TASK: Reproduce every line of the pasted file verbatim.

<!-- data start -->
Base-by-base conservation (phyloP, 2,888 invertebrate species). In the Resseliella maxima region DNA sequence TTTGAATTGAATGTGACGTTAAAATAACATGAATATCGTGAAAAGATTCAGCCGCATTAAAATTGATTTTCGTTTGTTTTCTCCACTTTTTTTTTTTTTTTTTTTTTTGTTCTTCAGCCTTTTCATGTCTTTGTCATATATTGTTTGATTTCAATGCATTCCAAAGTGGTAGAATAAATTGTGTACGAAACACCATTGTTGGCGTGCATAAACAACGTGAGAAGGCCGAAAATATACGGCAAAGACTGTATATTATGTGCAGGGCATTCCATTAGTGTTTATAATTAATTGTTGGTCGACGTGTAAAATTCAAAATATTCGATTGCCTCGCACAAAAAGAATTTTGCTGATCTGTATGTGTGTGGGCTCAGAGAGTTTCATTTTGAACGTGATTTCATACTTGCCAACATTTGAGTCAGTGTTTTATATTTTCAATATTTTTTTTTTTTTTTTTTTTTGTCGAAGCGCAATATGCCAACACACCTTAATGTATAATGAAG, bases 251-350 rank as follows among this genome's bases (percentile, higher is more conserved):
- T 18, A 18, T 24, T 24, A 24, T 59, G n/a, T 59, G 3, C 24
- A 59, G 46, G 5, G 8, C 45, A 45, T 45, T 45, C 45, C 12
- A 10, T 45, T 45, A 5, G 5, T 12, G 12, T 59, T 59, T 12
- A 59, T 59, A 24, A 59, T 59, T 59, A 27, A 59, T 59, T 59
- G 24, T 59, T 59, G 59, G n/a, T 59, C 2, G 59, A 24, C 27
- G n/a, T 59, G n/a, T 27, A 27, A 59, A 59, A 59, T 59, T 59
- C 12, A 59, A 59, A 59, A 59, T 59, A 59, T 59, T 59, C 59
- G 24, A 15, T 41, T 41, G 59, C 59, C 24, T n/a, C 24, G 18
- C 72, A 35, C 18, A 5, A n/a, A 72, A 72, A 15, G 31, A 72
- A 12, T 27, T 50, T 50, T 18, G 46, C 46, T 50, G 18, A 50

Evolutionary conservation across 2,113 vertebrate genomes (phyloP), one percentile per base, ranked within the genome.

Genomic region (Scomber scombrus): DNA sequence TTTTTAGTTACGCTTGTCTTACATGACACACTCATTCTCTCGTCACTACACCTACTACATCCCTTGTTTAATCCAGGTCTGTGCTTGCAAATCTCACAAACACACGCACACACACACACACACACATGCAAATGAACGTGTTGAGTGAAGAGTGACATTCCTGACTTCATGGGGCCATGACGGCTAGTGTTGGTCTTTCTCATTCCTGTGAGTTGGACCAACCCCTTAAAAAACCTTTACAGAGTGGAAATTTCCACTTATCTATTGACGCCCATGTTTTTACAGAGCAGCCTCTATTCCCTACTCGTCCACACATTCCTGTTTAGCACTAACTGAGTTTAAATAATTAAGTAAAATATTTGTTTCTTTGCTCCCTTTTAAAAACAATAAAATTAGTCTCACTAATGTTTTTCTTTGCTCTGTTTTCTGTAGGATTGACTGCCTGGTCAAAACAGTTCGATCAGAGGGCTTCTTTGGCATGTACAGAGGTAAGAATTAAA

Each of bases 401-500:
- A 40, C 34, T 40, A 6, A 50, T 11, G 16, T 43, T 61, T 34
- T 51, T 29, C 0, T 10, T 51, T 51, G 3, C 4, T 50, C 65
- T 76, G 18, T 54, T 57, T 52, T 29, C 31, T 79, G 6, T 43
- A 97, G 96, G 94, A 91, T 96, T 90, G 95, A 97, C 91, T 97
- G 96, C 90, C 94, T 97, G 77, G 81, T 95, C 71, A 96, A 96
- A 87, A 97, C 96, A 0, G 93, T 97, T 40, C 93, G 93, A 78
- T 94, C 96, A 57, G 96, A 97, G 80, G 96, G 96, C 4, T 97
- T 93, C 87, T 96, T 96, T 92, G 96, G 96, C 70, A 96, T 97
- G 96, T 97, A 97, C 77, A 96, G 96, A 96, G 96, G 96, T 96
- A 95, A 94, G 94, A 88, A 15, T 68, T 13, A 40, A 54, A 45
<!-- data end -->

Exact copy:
Base-by-base conservation (phyloP, 2,888 invertebrate species). In the Resseliella maxima region DNA sequence TTTGAATTGAATGTGACGTTAAAATAACATGAATATCGTGAAAAGATTCAGCCGCATTAAAATTGATTTTCGTTTGTTTTCTCCACTTTTTTTTTTTTTTTTTTTTTTGTTCTTCAGCCTTTTCATGTCTTTGTCATATATTGTTTGATTTCAATGCATTCCAAAGTGGTAGAATAAATTGTGTACGAAACACCATTGTTGGCGTGCATAAACAACGTGAGAAGGCCGAAAATATACGGCAAAGACTGTATATTATGTGCAGGGCATTCCATTAGTGTTTATAATTAATTGTTGGTCGACGTGTAAAATTCAAAATATTCGATTGCCTCGCACAAAAAGAATTTTGCTGATCTGTATGTGTGTGGGCTCAGAGAGTTTCATTTTGAACGTGATTTCATACTTGCCAACATTTGAGTCAGTGTTTTATATTTTCAATATTTTTTTTTTTTTTTTTTTTTGTCGAAGCGCAATATGCCAACACACCTTAATGTATAATGAAG, bases 251-350 rank as follows among this genome's bases (percentile, higher is more conserved):
- T 18, A 18, T 24, T 24, A 24, T 59, G n/a, T 59, G 3, C 24
- A 59, G 46, G 5, G 8, C 45, A 45, T 45, T 45, C 45, C 12
- A 10, T 45, T 45, A 5, G 5, T 12, G 12, T 59, T 59, T 12
- A 59, T 59, A 24, A 59, T 59, T 59, A 27, A 59, T 59, T 59
- G 24, T 59, T 59, G 59, G n/a, T 59, C 2, G 59, A 24, C 27
- G n/a, T 59, G n/a, T 27, A 27, A 59, A 59, A 59, T 59, T 59
- C 12, A 59, A 59, A 59, A 59, T 59, A 59, T 59, T 59, C 59
- G 24, A 15, T 41, T 41, G 59, C 59, C 24, T n/a, C 24, G 18
- C 72, A 35, C 18, A 5, A n/a, A 72, A 72, A 15, G 31, A 72
- A 12, T 27, T 50, T 50, T 18, G 46, C 46, T 50, G 18, A 50

Evolutionary conservation across 2,113 vertebrate genomes (phyloP), one percentile per base, ranked within the genome.

Genomic region (Scomber scombrus): DNA sequence TTTTTAGTTACGCTTGTCTTACATGACACACTCATTCTCTCGTCACTACACCTACTACATCCCTTGTTTAATCCAGGTCTGTGCTTGCAAATCTCACAAACACACGCACACACACACACACACACATGCAAATGAACGTGTTGAGTGAAGAGTGACATTCCTGACTTCATGGGGCCATGACGGCTAGTGTTGGTCTTTCTCATTCCTGTGAGTTGGACCAACCCCTTAAAAAACCTTTACAGAGTGGAAATTTCCACTTATCTATTGACGCCCATGTTTTTACAGAGCAGCCTCTATTCCCTACTCGTCCACACATTCCTGTTTAGCACTAACTGAGTTTAAATAATTAAGTAAAATATTTGTTTCTTTGCTCCCTTTTAAAAACAATAAAATTAGTCTCACTAATGTTTTTCTTTGCTCTGTTTTCTGTAGGATTGACTGCCTGGTCAAAACAGTTCGATCAGAGGGCTTCTTTGGCATGTACAGAGGTAAGAATTAAA

Each of bases 401-500:
- A 40, C 34, T 40, A 6, A 50, T 11, G 16, T 43, T 61, T 34
- T 51, T 29, C 0, T 10, T 51, T 51, G 3, C 4, T 50, C 65
- T 76, G 18, T 54, T 57, T 52, T 29, C 31, T 79, G 6, T 43
- A 97, G 96, G 94, A 91, T 96, T 90, G 95, A 97, C 91, T 97
- G 96, C 90, C 94, T 97, G 77, G 81, T 95, C 71, A 96, A 96
- A 87, A 97, C 96, A 0, G 93, T 97, T 40, C 93, G 93, A 78
- T 94, C 96, A 57, G 96, A 97, G 80, G 96, G 96, C 4, T 97
- T 93, C 87, T 96, T 96, T 92, G 96, G 96, C 70, A 96, T 97
- G 96, T 97, A 97, C 77, A 96, G 96, A 96, G 96, G 96, T 96
- A 95, A 94, G 94, A 88, A 15, T 68, T 13, A 40, A 54, A 45